Under the contract, T2 Biosystems is developing three products: a next-generation instrument, a comprehensive sepsis panel, and a biothreat panel. The company's next-generation instrument would be fully automated and enable random access similar to its current T2Dx instrument. However, the device would also provide faster turnaround times at a lower cost per reportable result, and detect an increased number of pathogens from a whole blood sample, Sperzel said.

T2 Bio reported its Q4 net loss narrowed to $9.9 million, or $.07 per share, from a net loss of $14.0 million, or $.29 per share, in Q4 2019, which matched the consensus Wall Street estimate for a net loss of $.07 per share.

Its Q4 2020 R&D expenses decreased 7 percent to $4.0 million from $4.3 million in 2019, and its SG&A expenses fell 39 percent year over year to $4.6 million from $7.5 million.

For full-year 2020, T2 Bio reported revenues of $18.1 million, an increase of 118 percent year over year from $8.3 million, and narrowly missed on analysts' average estimate for revenues of $18.2 million. Product revenues rose 121 percent year over year to $11.7 million from $5.3 million.

The firm reported that for full-year 2020 its net loss narrowed to $46.8 million, or $.39 per share, from $59.0 million, or $1.30 per share, in 2019, which beat analysts' average estimate for a loss per share of $.40.

T2 Bio's 2020 R&D expenses increased 4 percent to $16.9 million from $16.3 million in 2019, and its SG&A expenses decreased 22 percent to $21.3 million from $27.3 million.

The company had cash and cash equivalents of $16.8 million and marketable securities of $25.4 million as of the end of December.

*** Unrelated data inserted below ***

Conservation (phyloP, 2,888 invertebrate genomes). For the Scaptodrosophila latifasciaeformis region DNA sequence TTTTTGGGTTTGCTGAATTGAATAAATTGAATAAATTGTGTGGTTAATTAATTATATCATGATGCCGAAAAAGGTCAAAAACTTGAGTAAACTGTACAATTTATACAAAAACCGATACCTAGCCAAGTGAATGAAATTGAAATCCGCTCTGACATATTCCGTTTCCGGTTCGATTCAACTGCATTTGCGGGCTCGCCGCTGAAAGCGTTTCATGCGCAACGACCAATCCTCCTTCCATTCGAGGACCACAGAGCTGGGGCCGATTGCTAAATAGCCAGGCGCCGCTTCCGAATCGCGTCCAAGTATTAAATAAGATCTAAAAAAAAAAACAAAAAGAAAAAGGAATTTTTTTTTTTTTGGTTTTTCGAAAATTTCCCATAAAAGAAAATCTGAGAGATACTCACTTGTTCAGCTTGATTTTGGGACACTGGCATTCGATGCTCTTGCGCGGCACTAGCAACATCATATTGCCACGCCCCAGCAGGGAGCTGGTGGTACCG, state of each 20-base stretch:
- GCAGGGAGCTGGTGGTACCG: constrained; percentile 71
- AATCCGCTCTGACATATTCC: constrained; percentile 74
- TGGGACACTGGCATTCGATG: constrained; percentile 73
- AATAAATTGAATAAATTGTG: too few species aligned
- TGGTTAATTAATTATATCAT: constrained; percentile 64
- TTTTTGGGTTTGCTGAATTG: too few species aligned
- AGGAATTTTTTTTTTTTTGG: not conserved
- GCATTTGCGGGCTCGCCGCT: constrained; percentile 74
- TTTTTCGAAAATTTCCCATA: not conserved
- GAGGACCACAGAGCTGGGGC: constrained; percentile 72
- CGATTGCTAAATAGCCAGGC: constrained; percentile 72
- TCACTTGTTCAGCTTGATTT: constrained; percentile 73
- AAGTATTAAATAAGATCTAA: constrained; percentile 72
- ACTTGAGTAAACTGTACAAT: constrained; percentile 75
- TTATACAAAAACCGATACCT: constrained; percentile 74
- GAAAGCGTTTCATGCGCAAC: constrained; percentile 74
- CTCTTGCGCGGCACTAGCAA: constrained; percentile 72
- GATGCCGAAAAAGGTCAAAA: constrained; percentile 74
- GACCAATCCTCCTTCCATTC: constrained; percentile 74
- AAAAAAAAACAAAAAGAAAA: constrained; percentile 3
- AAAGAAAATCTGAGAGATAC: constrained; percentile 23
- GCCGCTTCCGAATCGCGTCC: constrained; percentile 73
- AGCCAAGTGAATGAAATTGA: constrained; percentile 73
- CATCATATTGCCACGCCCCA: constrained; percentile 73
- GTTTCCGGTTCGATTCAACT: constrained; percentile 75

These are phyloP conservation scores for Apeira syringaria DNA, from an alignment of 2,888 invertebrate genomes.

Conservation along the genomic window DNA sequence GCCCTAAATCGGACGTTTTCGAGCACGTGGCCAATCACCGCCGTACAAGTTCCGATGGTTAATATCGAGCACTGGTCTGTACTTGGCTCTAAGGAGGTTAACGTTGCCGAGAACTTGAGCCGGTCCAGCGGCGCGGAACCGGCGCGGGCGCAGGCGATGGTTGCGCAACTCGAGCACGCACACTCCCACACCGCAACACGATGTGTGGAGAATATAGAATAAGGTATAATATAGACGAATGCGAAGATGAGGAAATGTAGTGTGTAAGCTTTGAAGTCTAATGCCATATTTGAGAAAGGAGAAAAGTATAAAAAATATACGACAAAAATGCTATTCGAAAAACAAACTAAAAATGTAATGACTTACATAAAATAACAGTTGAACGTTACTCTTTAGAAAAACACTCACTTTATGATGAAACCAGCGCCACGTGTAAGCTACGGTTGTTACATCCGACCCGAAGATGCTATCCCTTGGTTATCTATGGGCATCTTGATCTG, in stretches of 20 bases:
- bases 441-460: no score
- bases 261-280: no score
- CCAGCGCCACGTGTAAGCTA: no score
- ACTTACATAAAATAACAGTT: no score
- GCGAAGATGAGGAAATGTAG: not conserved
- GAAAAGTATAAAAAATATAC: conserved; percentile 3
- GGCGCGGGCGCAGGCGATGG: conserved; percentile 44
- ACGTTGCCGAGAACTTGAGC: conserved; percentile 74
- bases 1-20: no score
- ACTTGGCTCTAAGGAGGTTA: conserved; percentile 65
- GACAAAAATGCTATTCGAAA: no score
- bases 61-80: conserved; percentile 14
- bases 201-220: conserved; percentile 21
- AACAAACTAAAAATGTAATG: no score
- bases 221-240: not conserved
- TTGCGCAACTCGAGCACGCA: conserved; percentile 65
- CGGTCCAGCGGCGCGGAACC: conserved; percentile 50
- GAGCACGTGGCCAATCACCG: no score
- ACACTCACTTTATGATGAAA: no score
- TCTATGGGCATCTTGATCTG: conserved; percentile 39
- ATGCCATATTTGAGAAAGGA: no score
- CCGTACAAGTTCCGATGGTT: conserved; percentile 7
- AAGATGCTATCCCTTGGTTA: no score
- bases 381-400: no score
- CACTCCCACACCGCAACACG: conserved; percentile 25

T2 Bio said that for full-year 2021, it expects revenues between $24.0 million and $26.0 million including product revenue of between $16.0 million and $18.0 million, and research and contribution revenue of $8 million. The firm said it expects to close at least 30 T2Dx instrument contracts in 2021.

The firm also announced that it has appointed Aparna Ahuja as its chief medical officer to drive clinical programs and raise company visibility within the medical laboratory community. She recently joined the firm after serving as worldwide vice president, medical affairs at Becton Dickinson.

In a research note on Thursday, BTIG analyst Mark Massaro said that T2 Bio's 2021 guide for T2Dx placements was a big surprise and far below the investment bank's estimates for 80 placements this year.  

Shares of T2 Bio were down more than 15 percent to $1.65 in early Friday morning trading on the Nasdaq.

The Scan

Cell Signaling Pathway Identified as Metastasis Suppressor

A new study in Nature homes in on the STING pathway as a suppressor of metastasis in a mouse model of lung cancer.

Using Bees to Gain Insights into Urban Microbiomes

As bees buzz around, they pick up debris that provides insight into the metagenome of their surroundings, researchers report in Environmental Microbiome.

Age, Genetic Risk Tied to Blood Lipid Changes in New Study

A study appearing in JAMA Network Open suggests strategies to address high lipid levels should focus on individuals with high genetic risk and at specific ages.

Study Examines Insights Gained by Adjunct Trio RNA Sequencing in Complex Pediatric Disease Cases

Researchers in AJHG explore the diagnostic utility of adding parent-child RNA-seq to genome sequencing in dozens of families with complex, undiagnosed genetic disease.